Refinancing Joint Loans During Divorce in North Carolina


The Statute suggests that marital debt should be obvious, but do not forget the words “for the joint benefit of the husband and wife”, the Court of Appeals recently made that phrase a lot harder burden than we thought, see in Comstock v. Comstock, 771 S.E.2d 602 (N.C. App., 2015)

Home Equity Line of Credit (HELOC): Next, defendant argues that the trial court erred in its finding that the HELOC was defendant’s separate debt. We disagree.

Marital debt is “one incurred during the marriage and before the date of separation by either spouse or both spouses for the joint benefit of the parties.” Becker v. Becker, 127 N.C.App. 409, 414, 489 S.E.2d 909, 913 (1997) (citation and quotation marks omitted). The party claiming that debt is marital carries the burden of proof to show “the value of the debt on the date of separation and that it was incurred during the marriage for the joint benefit of the husband and wife.” Id. at 415, 489 S.E.2d at 913. (citation and quotation marks omitted)

Here, defendant alleged the HELOC was marital debt. There is no dispute that the HELOC existed on the date of separation in the amount of $38,938. Thus, the dispositive issue is whether defendant met his burden of showing that the debt was for the joint benefit of the parties. Defendant testified that plaintiff was aware of the HELOC and [w]e basically used them to live and build stuff around the house. I mean, we spent a lot of money at Lowe’s, I fixed things the way she wanted them, working around the house, in the yard…. [I]t was spent around the house…. [We] built a tree house for the boys in the back yard[.]

However, plaintiff testified that she was never aware that defendant acquired the HELOC, never signed the paperwork on the HELOC, and she only learned about the debt after they separated. She further testified that she did not know for what purpose defendant used the HELOC money.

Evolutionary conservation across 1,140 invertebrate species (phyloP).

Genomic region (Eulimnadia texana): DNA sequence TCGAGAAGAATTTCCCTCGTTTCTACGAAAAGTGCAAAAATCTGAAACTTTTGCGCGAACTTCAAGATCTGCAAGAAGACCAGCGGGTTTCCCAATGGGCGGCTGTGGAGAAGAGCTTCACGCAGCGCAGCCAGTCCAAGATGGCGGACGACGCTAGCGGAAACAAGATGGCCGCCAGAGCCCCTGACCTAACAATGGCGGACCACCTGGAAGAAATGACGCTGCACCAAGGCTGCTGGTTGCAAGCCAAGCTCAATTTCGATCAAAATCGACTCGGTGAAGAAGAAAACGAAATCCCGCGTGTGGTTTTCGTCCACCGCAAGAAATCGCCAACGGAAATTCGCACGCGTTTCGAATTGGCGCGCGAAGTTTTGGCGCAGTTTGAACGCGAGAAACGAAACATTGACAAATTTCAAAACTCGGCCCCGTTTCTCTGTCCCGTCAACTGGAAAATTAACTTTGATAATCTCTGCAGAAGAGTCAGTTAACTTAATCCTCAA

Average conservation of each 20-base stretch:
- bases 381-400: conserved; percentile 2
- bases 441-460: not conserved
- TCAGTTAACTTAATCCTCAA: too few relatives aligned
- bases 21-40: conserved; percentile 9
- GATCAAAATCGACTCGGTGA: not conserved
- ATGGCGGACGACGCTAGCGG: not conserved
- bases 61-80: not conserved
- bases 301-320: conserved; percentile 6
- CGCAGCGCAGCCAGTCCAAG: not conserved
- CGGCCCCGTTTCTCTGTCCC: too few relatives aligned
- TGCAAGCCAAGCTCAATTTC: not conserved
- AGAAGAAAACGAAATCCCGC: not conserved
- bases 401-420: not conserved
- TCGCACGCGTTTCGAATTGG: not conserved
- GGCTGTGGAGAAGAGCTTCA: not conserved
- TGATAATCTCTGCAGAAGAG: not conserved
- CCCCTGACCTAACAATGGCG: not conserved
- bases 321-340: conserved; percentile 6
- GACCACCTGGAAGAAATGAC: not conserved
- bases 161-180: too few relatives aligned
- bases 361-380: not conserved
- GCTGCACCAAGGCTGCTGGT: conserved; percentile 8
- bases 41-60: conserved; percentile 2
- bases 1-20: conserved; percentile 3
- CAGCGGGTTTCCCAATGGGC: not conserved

After weighing the credibility of the parties’ testimony, the trial court, in its discretion, ultimately concluded that defendant failed to meet his burden and ruled that the debt was separate. The trial court’s finding on this issue was supported by competent evidence. Thus, the trial court did not err by finding that the debt was separate.

But see the Courts treatment in Alley v. Alley, No. COA02-594 (N.C. App. 11/4/2003) (N.C. App., 2003), in a earlier decision:

Plaintiff next argues that a $6,000 promissory note from both parties to Plaintiff’s parents, the proceeds of which were used to start up the Mailbox business, should have been classified as marital debt. We agree. Plaintiff’s equitable distribution affidavit classified the debt as marital and assigned it a value. His testimony at both the interim allocation hearing and equitable distribution trial reiterated the contents of his affidavit. A copy of the handwritten note, with both Plaintiff’s and Defendant’s signatures, was submitted into evidence. Defendant did not list the note on her affidavit, but at the interim allocation hearing, she admitted to signing the note. We see no evidence to the contrary. Based on the evidence and testimony at trial, the trial court erred when it failed to classify this note as marital debt of the parties, and assign it a value. For this reason, on remand the court must classify this note and, if marital, determine whether the debt and related interest or finance charges have increased since separation resulting in divisible property under G.S. . 50- 20(b)(4)(d), or whether payments have been made that are controlled by Hay, assign a value based on the evidence, and then incorporate its findings and conclusions into the final distribution, in its discretion.